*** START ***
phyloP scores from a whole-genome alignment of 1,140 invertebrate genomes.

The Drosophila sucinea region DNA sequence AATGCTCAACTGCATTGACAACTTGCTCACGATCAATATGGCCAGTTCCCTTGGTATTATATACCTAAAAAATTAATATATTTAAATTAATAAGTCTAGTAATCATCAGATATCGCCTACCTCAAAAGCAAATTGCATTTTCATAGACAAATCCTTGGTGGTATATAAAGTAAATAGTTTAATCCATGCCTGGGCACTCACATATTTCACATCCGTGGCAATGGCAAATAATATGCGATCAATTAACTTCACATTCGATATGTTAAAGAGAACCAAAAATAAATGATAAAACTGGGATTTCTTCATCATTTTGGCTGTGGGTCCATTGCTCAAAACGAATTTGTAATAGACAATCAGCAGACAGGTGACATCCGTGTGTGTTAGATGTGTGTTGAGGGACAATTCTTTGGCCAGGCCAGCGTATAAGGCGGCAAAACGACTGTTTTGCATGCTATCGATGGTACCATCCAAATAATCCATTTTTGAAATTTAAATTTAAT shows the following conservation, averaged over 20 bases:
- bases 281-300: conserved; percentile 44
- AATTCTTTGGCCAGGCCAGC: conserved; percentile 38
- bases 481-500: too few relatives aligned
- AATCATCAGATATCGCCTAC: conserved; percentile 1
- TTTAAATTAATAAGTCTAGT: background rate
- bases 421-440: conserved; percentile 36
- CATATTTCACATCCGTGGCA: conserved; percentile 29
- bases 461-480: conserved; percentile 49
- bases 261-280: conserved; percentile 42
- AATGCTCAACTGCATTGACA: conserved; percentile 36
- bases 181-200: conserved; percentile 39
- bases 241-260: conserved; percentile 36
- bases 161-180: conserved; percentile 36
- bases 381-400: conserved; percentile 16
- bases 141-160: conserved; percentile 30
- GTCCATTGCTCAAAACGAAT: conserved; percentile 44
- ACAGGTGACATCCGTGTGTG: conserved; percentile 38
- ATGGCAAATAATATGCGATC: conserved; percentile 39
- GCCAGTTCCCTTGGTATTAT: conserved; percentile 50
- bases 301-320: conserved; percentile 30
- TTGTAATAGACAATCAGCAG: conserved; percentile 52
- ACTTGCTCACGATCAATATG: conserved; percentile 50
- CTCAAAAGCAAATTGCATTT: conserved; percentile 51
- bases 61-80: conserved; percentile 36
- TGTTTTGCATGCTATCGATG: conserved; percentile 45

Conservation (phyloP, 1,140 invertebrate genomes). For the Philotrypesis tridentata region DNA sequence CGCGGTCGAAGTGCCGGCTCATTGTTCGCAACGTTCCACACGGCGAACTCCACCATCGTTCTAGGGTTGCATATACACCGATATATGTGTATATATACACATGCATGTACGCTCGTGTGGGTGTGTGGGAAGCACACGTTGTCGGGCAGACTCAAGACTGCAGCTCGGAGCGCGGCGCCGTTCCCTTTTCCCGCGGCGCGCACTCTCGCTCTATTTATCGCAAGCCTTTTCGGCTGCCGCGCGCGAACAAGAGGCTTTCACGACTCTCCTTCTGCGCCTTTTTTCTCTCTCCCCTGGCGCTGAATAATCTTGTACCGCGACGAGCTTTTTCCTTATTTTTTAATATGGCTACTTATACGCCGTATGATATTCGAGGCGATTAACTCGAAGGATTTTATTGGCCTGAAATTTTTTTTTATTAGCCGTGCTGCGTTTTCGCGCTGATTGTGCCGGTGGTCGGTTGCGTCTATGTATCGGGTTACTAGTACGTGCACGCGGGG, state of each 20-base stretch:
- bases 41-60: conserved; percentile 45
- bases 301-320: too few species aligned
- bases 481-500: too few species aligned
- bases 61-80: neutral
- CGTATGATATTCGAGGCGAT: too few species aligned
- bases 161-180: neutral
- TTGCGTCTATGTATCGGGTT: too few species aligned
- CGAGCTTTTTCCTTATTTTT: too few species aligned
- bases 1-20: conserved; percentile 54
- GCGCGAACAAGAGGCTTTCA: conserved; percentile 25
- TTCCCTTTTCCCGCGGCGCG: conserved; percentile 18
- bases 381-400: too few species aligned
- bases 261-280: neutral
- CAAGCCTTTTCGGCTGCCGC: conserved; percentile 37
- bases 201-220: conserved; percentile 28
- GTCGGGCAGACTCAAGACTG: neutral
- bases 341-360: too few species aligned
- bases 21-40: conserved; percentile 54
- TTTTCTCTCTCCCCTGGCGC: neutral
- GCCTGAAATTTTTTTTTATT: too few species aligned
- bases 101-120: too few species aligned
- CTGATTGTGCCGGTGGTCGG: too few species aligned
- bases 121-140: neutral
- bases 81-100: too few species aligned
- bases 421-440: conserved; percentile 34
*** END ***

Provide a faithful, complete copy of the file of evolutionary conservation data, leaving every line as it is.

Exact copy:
phyloP scores from a whole-genome alignment of 1,140 invertebrate genomes.

The Drosophila sucinea region DNA sequence AATGCTCAACTGCATTGACAACTTGCTCACGATCAATATGGCCAGTTCCCTTGGTATTATATACCTAAAAAATTAATATATTTAAATTAATAAGTCTAGTAATCATCAGATATCGCCTACCTCAAAAGCAAATTGCATTTTCATAGACAAATCCTTGGTGGTATATAAAGTAAATAGTTTAATCCATGCCTGGGCACTCACATATTTCACATCCGTGGCAATGGCAAATAATATGCGATCAATTAACTTCACATTCGATATGTTAAAGAGAACCAAAAATAAATGATAAAACTGGGATTTCTTCATCATTTTGGCTGTGGGTCCATTGCTCAAAACGAATTTGTAATAGACAATCAGCAGACAGGTGACATCCGTGTGTGTTAGATGTGTGTTGAGGGACAATTCTTTGGCCAGGCCAGCGTATAAGGCGGCAAAACGACTGTTTTGCATGCTATCGATGGTACCATCCAAATAATCCATTTTTGAAATTTAAATTTAAT shows the following conservation, averaged over 20 bases:
- bases 281-300: conserved; percentile 44
- AATTCTTTGGCCAGGCCAGC: conserved; percentile 38
- bases 481-500: too few relatives aligned
- AATCATCAGATATCGCCTAC: conserved; percentile 1
- TTTAAATTAATAAGTCTAGT: background rate
- bases 421-440: conserved; percentile 36
- CATATTTCACATCCGTGGCA: conserved; percentile 29
- bases 461-480: conserved; percentile 49
- bases 261-280: conserved; percentile 42
- AATGCTCAACTGCATTGACA: conserved; percentile 36
- bases 181-200: conserved; percentile 39
- bases 241-260: conserved; percentile 36
- bases 161-180: conserved; percentile 36
- bases 381-400: conserved; percentile 16
- bases 141-160: conserved; percentile 30
- GTCCATTGCTCAAAACGAAT: conserved; percentile 44
- ACAGGTGACATCCGTGTGTG: conserved; percentile 38
- ATGGCAAATAATATGCGATC: conserved; percentile 39
- GCCAGTTCCCTTGGTATTAT: conserved; percentile 50
- bases 301-320: conserved; percentile 30
- TTGTAATAGACAATCAGCAG: conserved; percentile 52
- ACTTGCTCACGATCAATATG: conserved; percentile 50
- CTCAAAAGCAAATTGCATTT: conserved; percentile 51
- bases 61-80: conserved; percentile 36
- TGTTTTGCATGCTATCGATG: conserved; percentile 45

Conservation (phyloP, 1,140 invertebrate genomes). For the Philotrypesis tridentata region DNA sequence CGCGGTCGAAGTGCCGGCTCATTGTTCGCAACGTTCCACACGGCGAACTCCACCATCGTTCTAGGGTTGCATATACACCGATATATGTGTATATATACACATGCATGTACGCTCGTGTGGGTGTGTGGGAAGCACACGTTGTCGGGCAGACTCAAGACTGCAGCTCGGAGCGCGGCGCCGTTCCCTTTTCCCGCGGCGCGCACTCTCGCTCTATTTATCGCAAGCCTTTTCGGCTGCCGCGCGCGAACAAGAGGCTTTCACGACTCTCCTTCTGCGCCTTTTTTCTCTCTCCCCTGGCGCTGAATAATCTTGTACCGCGACGAGCTTTTTCCTTATTTTTTAATATGGCTACTTATACGCCGTATGATATTCGAGGCGATTAACTCGAAGGATTTTATTGGCCTGAAATTTTTTTTTATTAGCCGTGCTGCGTTTTCGCGCTGATTGTGCCGGTGGTCGGTTGCGTCTATGTATCGGGTTACTAGTACGTGCACGCGGGG, state of each 20-base stretch:
- bases 41-60: conserved; percentile 45
- bases 301-320: too few species aligned
- bases 481-500: too few species aligned
- bases 61-80: neutral
- CGTATGATATTCGAGGCGAT: too few species aligned
- bases 161-180: neutral
- TTGCGTCTATGTATCGGGTT: too few species aligned
- CGAGCTTTTTCCTTATTTTT: too few species aligned
- bases 1-20: conserved; percentile 54
- GCGCGAACAAGAGGCTTTCA: conserved; percentile 25
- TTCCCTTTTCCCGCGGCGCG: conserved; percentile 18
- bases 381-400: too few species aligned
- bases 261-280: neutral
- CAAGCCTTTTCGGCTGCCGC: conserved; percentile 37
- bases 201-220: conserved; percentile 28
- GTCGGGCAGACTCAAGACTG: neutral
- bases 341-360: too few species aligned
- bases 21-40: conserved; percentile 54
- TTTTCTCTCTCCCCTGGCGC: neutral
- GCCTGAAATTTTTTTTTATT: too few species aligned
- bases 101-120: too few species aligned
- CTGATTGTGCCGGTGGTCGG: too few species aligned
- bases 121-140: neutral
- bases 81-100: too few species aligned
- bases 421-440: conserved; percentile 34